|Tiller- (Skansen's- Ira in the M|
I DO Exist...To- Drive You Batty
|Barked: Mon Feb 27, '12 7:56pm PST |
|Ok....here is the Chow Chow translation.
Chows are a very unique dog, and they are so NOT for everyone. But for some, they would never do without. I, and many, find this breed far, far too popular. Everything the dog fancy is meant to be about....a breed that certainly would have died off, they are extremely unique and offer a singular experience in terms of dog ownership. But I find that for many, the "perfect match" is not with the majority of dog owners, and many get them wanting them to be something they are not.
Correct temperament is a very self assured dog. He's not like most in that class, though. Few breeds....and his will surprise a lot of people....come with as many perks as a Chow. He is quietly very confident, fearless and protective, but not all with with bluffs or drama that tend to come with that package more typically. He is a reserved, dignified animal by nature. Curiously....given that so much of his history is anti pet.....he is naturally well mannered, tends to be easy to housebreak due to his fastidious nature, and seldom makes a pest of himself....rarely is noisy as well. He is not bursting with energy, propensities towards fear and anxiety are rather foreign in a correct example of this breed, equally foreign are exercise-stemmed issues, mental stimulation-stemmed issues and separation anxiety. This is a very well within himself dog. He is also, surprising some I think, wicked intelligent! So that is a pretty amazing package. He is unique looking and gorgeous, for those who prefer such things confident and self assured, yet also naturally well mannered, doesn't need a ton of exercise, and has brains to spare to boot.
Ok. Now to the bad part. It is quite natural for a Chow to have levels of major time funk over people coming in too close or being touched unexpectedly. If they do not expect something, they can turn from a composed and quiet dog to a furnace VERY quickly. They also are not overly fond of strangers nor of strange dogs, and their nature isn't goofy or playful. Even Chow puppies can be....act....a tad different than your average bear.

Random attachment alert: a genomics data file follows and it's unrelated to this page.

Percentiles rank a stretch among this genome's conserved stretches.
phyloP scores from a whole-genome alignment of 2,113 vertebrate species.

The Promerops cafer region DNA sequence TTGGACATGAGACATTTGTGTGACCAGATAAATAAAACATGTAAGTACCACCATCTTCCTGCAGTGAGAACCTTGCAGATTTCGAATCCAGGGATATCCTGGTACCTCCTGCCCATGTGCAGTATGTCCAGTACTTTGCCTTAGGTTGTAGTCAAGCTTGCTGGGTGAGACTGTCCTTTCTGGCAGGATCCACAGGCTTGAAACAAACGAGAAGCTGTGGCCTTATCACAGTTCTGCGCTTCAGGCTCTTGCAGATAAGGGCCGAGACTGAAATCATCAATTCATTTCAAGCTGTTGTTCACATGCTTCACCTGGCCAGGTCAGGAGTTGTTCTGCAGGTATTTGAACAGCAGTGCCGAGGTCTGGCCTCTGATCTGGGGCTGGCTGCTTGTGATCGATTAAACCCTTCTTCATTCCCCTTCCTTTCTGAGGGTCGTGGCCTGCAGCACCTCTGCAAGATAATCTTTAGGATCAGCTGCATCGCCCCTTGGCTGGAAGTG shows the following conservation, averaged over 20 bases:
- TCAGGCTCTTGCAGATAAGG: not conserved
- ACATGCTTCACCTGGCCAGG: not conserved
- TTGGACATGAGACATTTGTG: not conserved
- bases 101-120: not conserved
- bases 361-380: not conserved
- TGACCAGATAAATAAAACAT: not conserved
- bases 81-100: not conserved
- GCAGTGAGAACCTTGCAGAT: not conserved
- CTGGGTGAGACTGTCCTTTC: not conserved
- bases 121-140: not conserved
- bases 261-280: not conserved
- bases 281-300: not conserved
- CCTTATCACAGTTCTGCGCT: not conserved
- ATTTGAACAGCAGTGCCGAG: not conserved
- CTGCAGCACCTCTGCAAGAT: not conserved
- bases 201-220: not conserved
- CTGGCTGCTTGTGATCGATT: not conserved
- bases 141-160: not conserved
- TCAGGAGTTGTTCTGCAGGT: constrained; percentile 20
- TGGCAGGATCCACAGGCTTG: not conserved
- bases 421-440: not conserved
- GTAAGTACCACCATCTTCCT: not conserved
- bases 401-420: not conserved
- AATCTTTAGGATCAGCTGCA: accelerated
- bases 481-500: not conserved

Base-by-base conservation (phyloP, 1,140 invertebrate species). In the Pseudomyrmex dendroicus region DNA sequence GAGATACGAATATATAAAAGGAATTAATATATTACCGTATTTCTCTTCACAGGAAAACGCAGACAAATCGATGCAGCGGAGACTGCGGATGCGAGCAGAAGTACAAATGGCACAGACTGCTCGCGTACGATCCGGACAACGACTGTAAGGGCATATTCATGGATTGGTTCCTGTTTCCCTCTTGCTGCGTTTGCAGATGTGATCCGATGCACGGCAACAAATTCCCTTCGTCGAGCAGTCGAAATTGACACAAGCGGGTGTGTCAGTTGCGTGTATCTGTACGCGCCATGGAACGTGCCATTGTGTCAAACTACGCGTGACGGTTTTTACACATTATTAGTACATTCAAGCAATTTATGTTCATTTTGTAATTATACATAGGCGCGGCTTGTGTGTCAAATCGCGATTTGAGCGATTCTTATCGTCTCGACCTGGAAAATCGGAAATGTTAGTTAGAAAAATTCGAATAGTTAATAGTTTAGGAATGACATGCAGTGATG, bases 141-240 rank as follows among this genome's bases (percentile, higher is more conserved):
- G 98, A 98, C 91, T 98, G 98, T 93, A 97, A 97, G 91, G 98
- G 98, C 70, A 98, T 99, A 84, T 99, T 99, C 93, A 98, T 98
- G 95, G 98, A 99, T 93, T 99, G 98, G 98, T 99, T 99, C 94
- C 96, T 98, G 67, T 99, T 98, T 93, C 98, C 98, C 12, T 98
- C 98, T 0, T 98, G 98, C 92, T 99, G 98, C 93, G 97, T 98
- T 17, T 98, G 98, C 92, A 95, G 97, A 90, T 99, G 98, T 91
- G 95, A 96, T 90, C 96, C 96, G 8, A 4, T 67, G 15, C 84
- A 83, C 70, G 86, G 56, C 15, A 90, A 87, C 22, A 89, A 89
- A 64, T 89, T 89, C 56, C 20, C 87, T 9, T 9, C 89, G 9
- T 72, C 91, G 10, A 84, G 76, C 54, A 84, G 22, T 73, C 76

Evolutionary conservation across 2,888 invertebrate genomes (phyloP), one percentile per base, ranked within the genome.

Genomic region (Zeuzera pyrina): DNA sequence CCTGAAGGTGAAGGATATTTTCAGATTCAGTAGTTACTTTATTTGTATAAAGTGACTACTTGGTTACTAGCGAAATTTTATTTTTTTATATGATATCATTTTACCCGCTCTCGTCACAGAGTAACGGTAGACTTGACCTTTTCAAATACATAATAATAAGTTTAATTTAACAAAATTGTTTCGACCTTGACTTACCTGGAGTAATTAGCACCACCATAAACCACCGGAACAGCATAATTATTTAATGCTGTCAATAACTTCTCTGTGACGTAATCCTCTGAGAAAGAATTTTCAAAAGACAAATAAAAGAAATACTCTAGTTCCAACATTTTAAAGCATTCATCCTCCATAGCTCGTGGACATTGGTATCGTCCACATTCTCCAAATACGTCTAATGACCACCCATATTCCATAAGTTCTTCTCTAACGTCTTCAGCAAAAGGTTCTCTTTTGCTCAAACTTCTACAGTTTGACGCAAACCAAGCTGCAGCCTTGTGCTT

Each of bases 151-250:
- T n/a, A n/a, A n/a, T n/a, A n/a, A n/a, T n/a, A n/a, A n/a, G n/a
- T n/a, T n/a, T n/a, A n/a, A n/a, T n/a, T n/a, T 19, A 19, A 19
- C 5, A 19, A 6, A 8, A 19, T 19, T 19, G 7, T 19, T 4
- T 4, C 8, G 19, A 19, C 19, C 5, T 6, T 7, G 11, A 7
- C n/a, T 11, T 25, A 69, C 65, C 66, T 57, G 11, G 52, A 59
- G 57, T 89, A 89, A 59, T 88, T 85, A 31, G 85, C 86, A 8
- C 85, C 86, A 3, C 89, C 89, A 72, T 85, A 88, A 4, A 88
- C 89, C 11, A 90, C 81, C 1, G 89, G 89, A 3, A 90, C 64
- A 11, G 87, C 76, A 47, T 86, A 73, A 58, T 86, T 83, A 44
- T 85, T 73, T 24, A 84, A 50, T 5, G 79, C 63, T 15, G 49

A huge amount of Chow aggression, which is infamous in this breed, will link to one of three causes. One, they are poorly bred. Two, they lack proper socialization, which in their case includes a lot of desensitization to touch. And three, this is such a naturally composed dog, that you may not see it coming. There can be complacency.
Some vets refuse to treat Chows. Other vets won't do it without a muzzle. It can be almost be a Pit Bull-esque experience owning a Chow, only with a Pit you are prepared for it. It can be very upsetting to people who own their, fluffy, regal dog and all of a sudden are refused or put under big restrictions with a vet, a groomer, a doggie daycare.
This is a breed very well suited to apartment living. I, and most breeders, also suggest that you like cats, because there are aspects to Chows that a cat like. You will *NOT* like a Chow if you appreciate an effusive dog. You will *NOT* like a Chow if playing with your dog, or having him play with others, is a big deal to you. You will *NOT* like a Chow if a readily trainable dog is important to you. He knows his own mind and is not a natural pleaser. Very independent. You will *NOT* like a Chow if you are more of a casual owner. But you WILL like a Chow if you want a responsible protector who is sans the drama that usually goes along with that and if you appreciate a dignified companion....and think cats are cool